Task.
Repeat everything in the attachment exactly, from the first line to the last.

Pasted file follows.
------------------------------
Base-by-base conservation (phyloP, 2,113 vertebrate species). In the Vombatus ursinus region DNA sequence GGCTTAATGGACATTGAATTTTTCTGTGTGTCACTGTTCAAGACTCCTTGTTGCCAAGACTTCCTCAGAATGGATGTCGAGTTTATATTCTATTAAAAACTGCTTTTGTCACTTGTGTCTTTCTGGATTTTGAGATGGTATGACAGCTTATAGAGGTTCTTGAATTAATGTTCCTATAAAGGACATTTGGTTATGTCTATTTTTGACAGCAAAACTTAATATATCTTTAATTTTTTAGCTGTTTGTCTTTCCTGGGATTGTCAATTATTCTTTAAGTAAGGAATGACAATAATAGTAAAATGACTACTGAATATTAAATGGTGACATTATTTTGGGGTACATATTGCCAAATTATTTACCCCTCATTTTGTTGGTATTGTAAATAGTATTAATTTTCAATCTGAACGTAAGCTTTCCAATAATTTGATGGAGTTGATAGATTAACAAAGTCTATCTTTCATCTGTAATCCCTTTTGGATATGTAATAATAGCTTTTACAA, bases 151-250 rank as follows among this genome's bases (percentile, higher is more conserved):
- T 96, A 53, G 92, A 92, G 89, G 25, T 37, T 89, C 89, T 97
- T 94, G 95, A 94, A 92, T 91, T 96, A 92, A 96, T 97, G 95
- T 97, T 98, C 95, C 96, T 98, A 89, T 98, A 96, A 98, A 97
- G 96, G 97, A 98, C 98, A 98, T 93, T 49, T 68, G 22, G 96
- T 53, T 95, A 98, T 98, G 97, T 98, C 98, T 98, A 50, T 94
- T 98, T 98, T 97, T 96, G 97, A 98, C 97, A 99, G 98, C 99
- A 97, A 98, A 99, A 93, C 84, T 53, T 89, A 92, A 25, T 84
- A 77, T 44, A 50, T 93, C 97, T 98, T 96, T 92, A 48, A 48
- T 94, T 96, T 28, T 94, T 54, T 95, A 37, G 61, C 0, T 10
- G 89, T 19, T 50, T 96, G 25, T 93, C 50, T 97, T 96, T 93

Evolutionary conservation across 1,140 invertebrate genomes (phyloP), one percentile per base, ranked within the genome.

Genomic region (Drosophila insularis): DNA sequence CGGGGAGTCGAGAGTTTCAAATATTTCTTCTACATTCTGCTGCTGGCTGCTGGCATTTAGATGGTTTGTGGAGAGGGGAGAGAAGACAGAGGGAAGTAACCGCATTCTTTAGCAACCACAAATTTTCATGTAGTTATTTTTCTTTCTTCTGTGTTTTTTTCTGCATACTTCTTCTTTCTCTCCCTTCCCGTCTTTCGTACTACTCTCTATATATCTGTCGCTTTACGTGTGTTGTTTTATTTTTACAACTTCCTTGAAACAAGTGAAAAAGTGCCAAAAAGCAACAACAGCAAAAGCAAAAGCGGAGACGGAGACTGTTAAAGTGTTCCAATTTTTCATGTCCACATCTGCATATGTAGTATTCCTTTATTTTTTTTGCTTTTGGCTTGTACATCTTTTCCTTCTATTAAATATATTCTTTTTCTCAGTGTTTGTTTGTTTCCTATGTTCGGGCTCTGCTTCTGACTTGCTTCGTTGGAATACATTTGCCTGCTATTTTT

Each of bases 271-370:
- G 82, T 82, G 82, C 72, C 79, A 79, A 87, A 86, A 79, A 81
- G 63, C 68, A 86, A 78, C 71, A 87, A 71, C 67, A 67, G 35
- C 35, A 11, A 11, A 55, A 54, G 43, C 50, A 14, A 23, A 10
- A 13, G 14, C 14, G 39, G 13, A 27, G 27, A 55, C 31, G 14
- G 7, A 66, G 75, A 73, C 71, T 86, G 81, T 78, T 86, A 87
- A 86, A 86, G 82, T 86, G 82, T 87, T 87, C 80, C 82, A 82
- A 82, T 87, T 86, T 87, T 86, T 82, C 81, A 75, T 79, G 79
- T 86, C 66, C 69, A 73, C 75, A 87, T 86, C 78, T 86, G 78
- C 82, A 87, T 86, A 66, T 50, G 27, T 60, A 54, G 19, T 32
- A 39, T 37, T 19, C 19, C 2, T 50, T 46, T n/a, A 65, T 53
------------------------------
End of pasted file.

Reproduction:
Base-by-base conservation (phyloP, 2,113 vertebrate species). In the Vombatus ursinus region DNA sequence GGCTTAATGGACATTGAATTTTTCTGTGTGTCACTGTTCAAGACTCCTTGTTGCCAAGACTTCCTCAGAATGGATGTCGAGTTTATATTCTATTAAAAACTGCTTTTGTCACTTGTGTCTTTCTGGATTTTGAGATGGTATGACAGCTTATAGAGGTTCTTGAATTAATGTTCCTATAAAGGACATTTGGTTATGTCTATTTTTGACAGCAAAACTTAATATATCTTTAATTTTTTAGCTGTTTGTCTTTCCTGGGATTGTCAATTATTCTTTAAGTAAGGAATGACAATAATAGTAAAATGACTACTGAATATTAAATGGTGACATTATTTTGGGGTACATATTGCCAAATTATTTACCCCTCATTTTGTTGGTATTGTAAATAGTATTAATTTTCAATCTGAACGTAAGCTTTCCAATAATTTGATGGAGTTGATAGATTAACAAAGTCTATCTTTCATCTGTAATCCCTTTTGGATATGTAATAATAGCTTTTACAA, bases 151-250 rank as follows among this genome's bases (percentile, higher is more conserved):
- T 96, A 53, G 92, A 92, G 89, G 25, T 37, T 89, C 89, T 97
- T 94, G 95, A 94, A 92, T 91, T 96, A 92, A 96, T 97, G 95
- T 97, T 98, C 95, C 96, T 98, A 89, T 98, A 96, A 98, A 97
- G 96, G 97, A 98, C 98, A 98, T 93, T 49, T 68, G 22, G 96
- T 53, T 95, A 98, T 98, G 97, T 98, C 98, T 98, A 50, T 94
- T 98, T 98, T 97, T 96, G 97, A 98, C 97, A 99, G 98, C 99
- A 97, A 98, A 99, A 93, C 84, T 53, T 89, A 92, A 25, T 84
- A 77, T 44, A 50, T 93, C 97, T 98, T 96, T 92, A 48, A 48
- T 94, T 96, T 28, T 94, T 54, T 95, A 37, G 61, C 0, T 10
- G 89, T 19, T 50, T 96, G 25, T 93, C 50, T 97, T 96, T 93

Evolutionary conservation across 1,140 invertebrate genomes (phyloP), one percentile per base, ranked within the genome.

Genomic region (Drosophila insularis): DNA sequence CGGGGAGTCGAGAGTTTCAAATATTTCTTCTACATTCTGCTGCTGGCTGCTGGCATTTAGATGGTTTGTGGAGAGGGGAGAGAAGACAGAGGGAAGTAACCGCATTCTTTAGCAACCACAAATTTTCATGTAGTTATTTTTCTTTCTTCTGTGTTTTTTTCTGCATACTTCTTCTTTCTCTCCCTTCCCGTCTTTCGTACTACTCTCTATATATCTGTCGCTTTACGTGTGTTGTTTTATTTTTACAACTTCCTTGAAACAAGTGAAAAAGTGCCAAAAAGCAACAACAGCAAAAGCAAAAGCGGAGACGGAGACTGTTAAAGTGTTCCAATTTTTCATGTCCACATCTGCATATGTAGTATTCCTTTATTTTTTTTGCTTTTGGCTTGTACATCTTTTCCTTCTATTAAATATATTCTTTTTCTCAGTGTTTGTTTGTTTCCTATGTTCGGGCTCTGCTTCTGACTTGCTTCGTTGGAATACATTTGCCTGCTATTTTT

Each of bases 271-370:
- G 82, T 82, G 82, C 72, C 79, A 79, A 87, A 86, A 79, A 81
- G 63, C 68, A 86, A 78, C 71, A 87, A 71, C 67, A 67, G 35
- C 35, A 11, A 11, A 55, A 54, G 43, C 50, A 14, A 23, A 10
- A 13, G 14, C 14, G 39, G 13, A 27, G 27, A 55, C 31, G 14
- G 7, A 66, G 75, A 73, C 71, T 86, G 81, T 78, T 86, A 87
- A 86, A 86, G 82, T 86, G 82, T 87, T 87, C 80, C 82, A 82
- A 82, T 87, T 86, T 87, T 86, T 82, C 81, A 75, T 79, G 79
- T 86, C 66, C 69, A 73, C 75, A 87, T 86, C 78, T 86, G 78
- C 82, A 87, T 86, A 66, T 50, G 27, T 60, A 54, G 19, T 32
- A 39, T 37, T 19, C 19, C 2, T 50, T 46, T n/a, A 65, T 53